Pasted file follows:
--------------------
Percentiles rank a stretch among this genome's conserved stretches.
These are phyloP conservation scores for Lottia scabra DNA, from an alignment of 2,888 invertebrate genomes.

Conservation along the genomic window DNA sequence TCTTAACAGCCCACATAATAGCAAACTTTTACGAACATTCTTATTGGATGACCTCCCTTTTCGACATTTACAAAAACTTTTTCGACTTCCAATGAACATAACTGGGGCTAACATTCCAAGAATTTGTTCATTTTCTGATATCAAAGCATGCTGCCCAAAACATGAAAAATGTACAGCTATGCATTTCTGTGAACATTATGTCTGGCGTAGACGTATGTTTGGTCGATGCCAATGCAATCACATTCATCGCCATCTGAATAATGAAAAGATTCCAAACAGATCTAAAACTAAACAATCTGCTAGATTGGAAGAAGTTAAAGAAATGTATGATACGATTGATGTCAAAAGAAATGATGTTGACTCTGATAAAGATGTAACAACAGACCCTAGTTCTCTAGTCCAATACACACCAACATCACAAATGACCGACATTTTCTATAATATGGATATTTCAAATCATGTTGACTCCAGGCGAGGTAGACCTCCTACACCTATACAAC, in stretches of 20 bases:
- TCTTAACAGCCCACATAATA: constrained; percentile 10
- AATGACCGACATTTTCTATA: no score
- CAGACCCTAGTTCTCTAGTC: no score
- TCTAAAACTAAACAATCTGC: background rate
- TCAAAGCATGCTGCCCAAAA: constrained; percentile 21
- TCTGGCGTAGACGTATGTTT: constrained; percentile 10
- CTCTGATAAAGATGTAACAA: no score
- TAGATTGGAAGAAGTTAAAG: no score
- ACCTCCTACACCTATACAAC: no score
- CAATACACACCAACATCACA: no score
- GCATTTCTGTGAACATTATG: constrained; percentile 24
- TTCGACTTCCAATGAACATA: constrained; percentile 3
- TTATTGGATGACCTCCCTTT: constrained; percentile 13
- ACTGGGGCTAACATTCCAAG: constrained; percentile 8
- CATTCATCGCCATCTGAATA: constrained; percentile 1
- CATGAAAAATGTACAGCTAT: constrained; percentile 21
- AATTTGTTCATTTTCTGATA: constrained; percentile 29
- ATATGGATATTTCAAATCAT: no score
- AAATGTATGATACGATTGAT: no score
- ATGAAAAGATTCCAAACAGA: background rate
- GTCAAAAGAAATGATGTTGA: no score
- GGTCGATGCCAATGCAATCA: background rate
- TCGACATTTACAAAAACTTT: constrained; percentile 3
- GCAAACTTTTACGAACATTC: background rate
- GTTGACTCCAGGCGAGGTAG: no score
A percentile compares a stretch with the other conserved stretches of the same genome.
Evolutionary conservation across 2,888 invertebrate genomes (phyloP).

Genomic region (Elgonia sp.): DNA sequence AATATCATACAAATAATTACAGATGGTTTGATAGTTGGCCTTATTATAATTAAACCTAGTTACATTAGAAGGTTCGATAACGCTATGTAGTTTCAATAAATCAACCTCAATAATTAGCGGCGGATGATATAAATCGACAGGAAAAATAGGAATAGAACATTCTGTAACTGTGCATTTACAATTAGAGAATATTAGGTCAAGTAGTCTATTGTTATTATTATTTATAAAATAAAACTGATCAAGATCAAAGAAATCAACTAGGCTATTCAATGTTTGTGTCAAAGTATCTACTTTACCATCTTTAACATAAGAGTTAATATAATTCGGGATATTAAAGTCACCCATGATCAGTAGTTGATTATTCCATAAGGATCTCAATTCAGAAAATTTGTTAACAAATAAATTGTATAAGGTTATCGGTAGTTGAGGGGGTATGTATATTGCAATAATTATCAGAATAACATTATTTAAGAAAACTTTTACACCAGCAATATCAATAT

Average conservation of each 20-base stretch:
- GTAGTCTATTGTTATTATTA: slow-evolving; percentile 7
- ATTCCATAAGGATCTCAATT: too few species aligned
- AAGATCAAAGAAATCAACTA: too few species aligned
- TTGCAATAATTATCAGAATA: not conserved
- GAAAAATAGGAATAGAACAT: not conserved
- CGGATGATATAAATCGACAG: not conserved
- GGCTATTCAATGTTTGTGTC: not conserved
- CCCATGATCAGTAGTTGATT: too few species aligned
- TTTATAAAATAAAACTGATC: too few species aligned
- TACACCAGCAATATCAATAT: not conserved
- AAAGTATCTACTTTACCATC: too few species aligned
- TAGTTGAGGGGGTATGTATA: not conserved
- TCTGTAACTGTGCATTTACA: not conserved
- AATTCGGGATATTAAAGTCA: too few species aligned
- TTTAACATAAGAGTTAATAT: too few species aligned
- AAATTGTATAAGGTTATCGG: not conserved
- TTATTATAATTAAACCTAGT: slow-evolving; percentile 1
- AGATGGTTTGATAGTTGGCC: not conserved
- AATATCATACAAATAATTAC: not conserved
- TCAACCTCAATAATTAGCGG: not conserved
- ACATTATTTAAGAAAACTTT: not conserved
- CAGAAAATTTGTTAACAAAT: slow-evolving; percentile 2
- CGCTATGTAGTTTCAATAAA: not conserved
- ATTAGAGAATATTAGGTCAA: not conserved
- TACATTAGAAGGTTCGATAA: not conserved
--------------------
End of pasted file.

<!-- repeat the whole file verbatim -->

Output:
Percentiles rank a stretch among this genome's conserved stretches.
These are phyloP conservation scores for Lottia scabra DNA, from an alignment of 2,888 invertebrate genomes.

Conservation along the genomic window DNA sequence TCTTAACAGCCCACATAATAGCAAACTTTTACGAACATTCTTATTGGATGACCTCCCTTTTCGACATTTACAAAAACTTTTTCGACTTCCAATGAACATAACTGGGGCTAACATTCCAAGAATTTGTTCATTTTCTGATATCAAAGCATGCTGCCCAAAACATGAAAAATGTACAGCTATGCATTTCTGTGAACATTATGTCTGGCGTAGACGTATGTTTGGTCGATGCCAATGCAATCACATTCATCGCCATCTGAATAATGAAAAGATTCCAAACAGATCTAAAACTAAACAATCTGCTAGATTGGAAGAAGTTAAAGAAATGTATGATACGATTGATGTCAAAAGAAATGATGTTGACTCTGATAAAGATGTAACAACAGACCCTAGTTCTCTAGTCCAATACACACCAACATCACAAATGACCGACATTTTCTATAATATGGATATTTCAAATCATGTTGACTCCAGGCGAGGTAGACCTCCTACACCTATACAAC, in stretches of 20 bases:
- TCTTAACAGCCCACATAATA: constrained; percentile 10
- AATGACCGACATTTTCTATA: no score
- CAGACCCTAGTTCTCTAGTC: no score
- TCTAAAACTAAACAATCTGC: background rate
- TCAAAGCATGCTGCCCAAAA: constrained; percentile 21
- TCTGGCGTAGACGTATGTTT: constrained; percentile 10
- CTCTGATAAAGATGTAACAA: no score
- TAGATTGGAAGAAGTTAAAG: no score
- ACCTCCTACACCTATACAAC: no score
- CAATACACACCAACATCACA: no score
- GCATTTCTGTGAACATTATG: constrained; percentile 24
- TTCGACTTCCAATGAACATA: constrained; percentile 3
- TTATTGGATGACCTCCCTTT: constrained; percentile 13
- ACTGGGGCTAACATTCCAAG: constrained; percentile 8
- CATTCATCGCCATCTGAATA: constrained; percentile 1
- CATGAAAAATGTACAGCTAT: constrained; percentile 21
- AATTTGTTCATTTTCTGATA: constrained; percentile 29
- ATATGGATATTTCAAATCAT: no score
- AAATGTATGATACGATTGAT: no score
- ATGAAAAGATTCCAAACAGA: background rate
- GTCAAAAGAAATGATGTTGA: no score
- GGTCGATGCCAATGCAATCA: background rate
- TCGACATTTACAAAAACTTT: constrained; percentile 3
- GCAAACTTTTACGAACATTC: background rate
- GTTGACTCCAGGCGAGGTAG: no score
A percentile compares a stretch with the other conserved stretches of the same genome.
Evolutionary conservation across 2,888 invertebrate genomes (phyloP).

Genomic region (Elgonia sp.): DNA sequence AATATCATACAAATAATTACAGATGGTTTGATAGTTGGCCTTATTATAATTAAACCTAGTTACATTAGAAGGTTCGATAACGCTATGTAGTTTCAATAAATCAACCTCAATAATTAGCGGCGGATGATATAAATCGACAGGAAAAATAGGAATAGAACATTCTGTAACTGTGCATTTACAATTAGAGAATATTAGGTCAAGTAGTCTATTGTTATTATTATTTATAAAATAAAACTGATCAAGATCAAAGAAATCAACTAGGCTATTCAATGTTTGTGTCAAAGTATCTACTTTACCATCTTTAACATAAGAGTTAATATAATTCGGGATATTAAAGTCACCCATGATCAGTAGTTGATTATTCCATAAGGATCTCAATTCAGAAAATTTGTTAACAAATAAATTGTATAAGGTTATCGGTAGTTGAGGGGGTATGTATATTGCAATAATTATCAGAATAACATTATTTAAGAAAACTTTTACACCAGCAATATCAATAT

Average conservation of each 20-base stretch:
- GTAGTCTATTGTTATTATTA: slow-evolving; percentile 7
- ATTCCATAAGGATCTCAATT: too few species aligned
- AAGATCAAAGAAATCAACTA: too few species aligned
- TTGCAATAATTATCAGAATA: not conserved
- GAAAAATAGGAATAGAACAT: not conserved
- CGGATGATATAAATCGACAG: not conserved
- GGCTATTCAATGTTTGTGTC: not conserved
- CCCATGATCAGTAGTTGATT: too few species aligned
- TTTATAAAATAAAACTGATC: too few species aligned
- TACACCAGCAATATCAATAT: not conserved
- AAAGTATCTACTTTACCATC: too few species aligned
- TAGTTGAGGGGGTATGTATA: not conserved
- TCTGTAACTGTGCATTTACA: not conserved
- AATTCGGGATATTAAAGTCA: too few species aligned
- TTTAACATAAGAGTTAATAT: too few species aligned
- AAATTGTATAAGGTTATCGG: not conserved
- TTATTATAATTAAACCTAGT: slow-evolving; percentile 1
- AGATGGTTTGATAGTTGGCC: not conserved
- AATATCATACAAATAATTAC: not conserved
- TCAACCTCAATAATTAGCGG: not conserved
- ACATTATTTAAGAAAACTTT: not conserved
- CAGAAAATTTGTTAACAAAT: slow-evolving; percentile 2
- CGCTATGTAGTTTCAATAAA: not conserved
- ATTAGAGAATATTAGGTCAA: not conserved
- TACATTAGAAGGTTCGATAA: not conserved